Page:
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Illustration: Sarah Grillo/Axios

President Trump significantly raised his rhetoric on the government shutdown today, vowing to keep it closed for "years" if needed and even invoking the idea of declaring a national emergency to build the wall.

Background: House Speaker Nancy Pelosi on Wednesday: "How many more times can we say no? Nothing for the wall."

The big picture: We're 14 days into a political fight, over roughly .1% of the federal budget, that has left hundreds of thousands without paychecks and some government functions largely paralyzed.

  • That includes tens of thousands of law enforcement officials, working without pay with no end in sight.

Between the lines: You've likely seen the viral horror stories of D.C. couples that can't get marriage licenses due to the shutdown and the broad human mess created by visitors to unmanaged national parks.

But as this shutdown goes longer, it will get worse. Among the affected:

  • Federal immigration courts, which will have to pick and choose which cases to handle, pushing some years down the road. [NYT]
  • The Interior Department, which can't pay out treaty rights obligations to Native American tribes.
  • The IRS, which won't pay out refunds or answer questions on taxes, even as tax season begins. [CNN]
  • The Securities and Exchange Commission, which is shut down while unicorn startups like Uber and Lyft prepare IPOs. [WashPost]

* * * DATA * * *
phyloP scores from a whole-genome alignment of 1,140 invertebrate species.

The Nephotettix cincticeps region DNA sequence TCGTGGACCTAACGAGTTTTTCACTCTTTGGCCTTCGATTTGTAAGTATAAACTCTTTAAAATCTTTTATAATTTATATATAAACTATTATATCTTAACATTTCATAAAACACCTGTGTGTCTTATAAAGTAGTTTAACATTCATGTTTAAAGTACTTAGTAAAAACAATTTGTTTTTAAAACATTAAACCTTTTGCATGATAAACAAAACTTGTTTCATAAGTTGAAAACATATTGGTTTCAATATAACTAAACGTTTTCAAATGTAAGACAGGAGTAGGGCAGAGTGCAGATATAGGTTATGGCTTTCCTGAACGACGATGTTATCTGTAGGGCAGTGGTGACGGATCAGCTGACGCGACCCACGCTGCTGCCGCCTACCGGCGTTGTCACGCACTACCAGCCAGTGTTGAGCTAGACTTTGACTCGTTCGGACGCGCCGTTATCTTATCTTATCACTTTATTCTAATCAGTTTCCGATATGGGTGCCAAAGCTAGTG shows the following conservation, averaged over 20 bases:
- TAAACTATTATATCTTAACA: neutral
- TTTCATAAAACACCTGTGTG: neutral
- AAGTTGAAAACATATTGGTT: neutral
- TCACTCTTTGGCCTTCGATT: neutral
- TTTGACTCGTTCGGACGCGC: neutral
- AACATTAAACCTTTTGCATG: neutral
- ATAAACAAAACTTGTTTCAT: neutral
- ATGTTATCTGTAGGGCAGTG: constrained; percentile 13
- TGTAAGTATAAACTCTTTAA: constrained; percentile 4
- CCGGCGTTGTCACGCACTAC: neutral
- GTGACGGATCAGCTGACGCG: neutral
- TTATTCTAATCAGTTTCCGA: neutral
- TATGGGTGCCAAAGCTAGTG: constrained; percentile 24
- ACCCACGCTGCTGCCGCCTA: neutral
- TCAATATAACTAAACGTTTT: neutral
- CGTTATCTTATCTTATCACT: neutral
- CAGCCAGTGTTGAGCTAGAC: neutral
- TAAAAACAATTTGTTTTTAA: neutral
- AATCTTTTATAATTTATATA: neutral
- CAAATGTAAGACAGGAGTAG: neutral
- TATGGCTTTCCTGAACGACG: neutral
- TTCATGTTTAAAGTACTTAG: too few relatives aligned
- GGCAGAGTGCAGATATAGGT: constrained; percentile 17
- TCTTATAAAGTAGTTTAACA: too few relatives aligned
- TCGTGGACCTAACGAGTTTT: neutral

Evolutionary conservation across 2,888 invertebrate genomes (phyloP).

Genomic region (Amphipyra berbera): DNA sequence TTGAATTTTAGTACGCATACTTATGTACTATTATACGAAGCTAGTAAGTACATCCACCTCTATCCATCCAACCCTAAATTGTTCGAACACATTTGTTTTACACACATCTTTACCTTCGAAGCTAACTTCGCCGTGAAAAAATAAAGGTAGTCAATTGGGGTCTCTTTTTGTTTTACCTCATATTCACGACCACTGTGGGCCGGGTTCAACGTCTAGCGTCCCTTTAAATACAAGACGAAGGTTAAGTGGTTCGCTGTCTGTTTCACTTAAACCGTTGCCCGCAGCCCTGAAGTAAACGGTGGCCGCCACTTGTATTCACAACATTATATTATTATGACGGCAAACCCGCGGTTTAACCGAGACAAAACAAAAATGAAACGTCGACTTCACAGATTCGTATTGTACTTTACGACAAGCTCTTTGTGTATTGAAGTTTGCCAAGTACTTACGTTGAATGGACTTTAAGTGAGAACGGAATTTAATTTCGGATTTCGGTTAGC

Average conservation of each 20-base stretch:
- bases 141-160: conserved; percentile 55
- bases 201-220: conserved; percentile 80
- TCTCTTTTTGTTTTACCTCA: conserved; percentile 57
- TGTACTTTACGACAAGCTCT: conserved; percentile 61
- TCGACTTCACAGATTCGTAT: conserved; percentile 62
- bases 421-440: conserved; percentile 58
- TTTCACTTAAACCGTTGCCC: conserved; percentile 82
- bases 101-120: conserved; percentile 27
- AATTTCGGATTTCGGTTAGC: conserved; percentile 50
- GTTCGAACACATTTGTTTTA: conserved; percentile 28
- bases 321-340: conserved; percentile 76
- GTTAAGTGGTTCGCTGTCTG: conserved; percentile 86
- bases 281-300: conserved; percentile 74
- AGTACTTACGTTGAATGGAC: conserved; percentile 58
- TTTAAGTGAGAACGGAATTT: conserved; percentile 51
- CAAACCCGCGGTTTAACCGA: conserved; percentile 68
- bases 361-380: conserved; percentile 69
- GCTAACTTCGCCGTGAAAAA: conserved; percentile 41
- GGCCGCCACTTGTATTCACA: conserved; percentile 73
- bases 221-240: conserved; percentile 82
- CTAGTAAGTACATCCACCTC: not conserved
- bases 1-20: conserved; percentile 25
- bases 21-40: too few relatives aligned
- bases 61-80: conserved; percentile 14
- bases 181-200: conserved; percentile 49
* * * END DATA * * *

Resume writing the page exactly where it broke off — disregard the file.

• Housing and Urban Development: "Public housing officials say they don’t know how long rental assistance payments will keep coming ... a suspension could put millions of tenants at risk if the shutdown drags on into February." [NBC]

Go deeper: Hundreds of TSA agents reportedly call in sick after 14 days without pay

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Go deeper

The modern way to hire a big-city police chief

Illustration: Annelise Capossela/Axios

When it comes to picking a city's top cop, closed-door selection processes have been replaced by highly public exercises where everyone gets to vet the candidates — who must have better community-relations skills than ever.

Why it matters: In the post-George-Floyd era, with policing under utmost scrutiny, the choosing of a police chief has become something akin to an election, with the need to build consensus around a candidate. And the candidate pool has gotten smaller.

Felix Salmon, author of Capital
49 mins ago - Economy & Business

Speculative crypto art market takes off

Illustration: Aïda Amer/Axios

Move over, GameStop. The newest speculative game in town is NFTs — digital files that can be owned and traded on a plethora of new online platforms.

Why it matters: Most NFTs include some kind of still or moving image, which makes them similar to many physical art objects. Some of them, including a gif of Nyan Cat flying through the sky with a pop-tart body and rainbow trail, can be worth more than your house.

New coronavirus cases fall by 20%

Expand chart
Data: The COVID Tracking Project, state health departments; Map: Andrew Witherspoon/Axios

New coronavirus infections continued their sharp decline over the past week, and are now back down to pre-Thanksgiving levels.

The big picture: Given the U.S.’ experience over the past year, it can be hard to trust anything that looks like good news, without fearing that another shoe is about to drop. But the U.S. really is doing something right lately. Cases are way down, vaccinations are way up, and that’s going to save a lot of lives.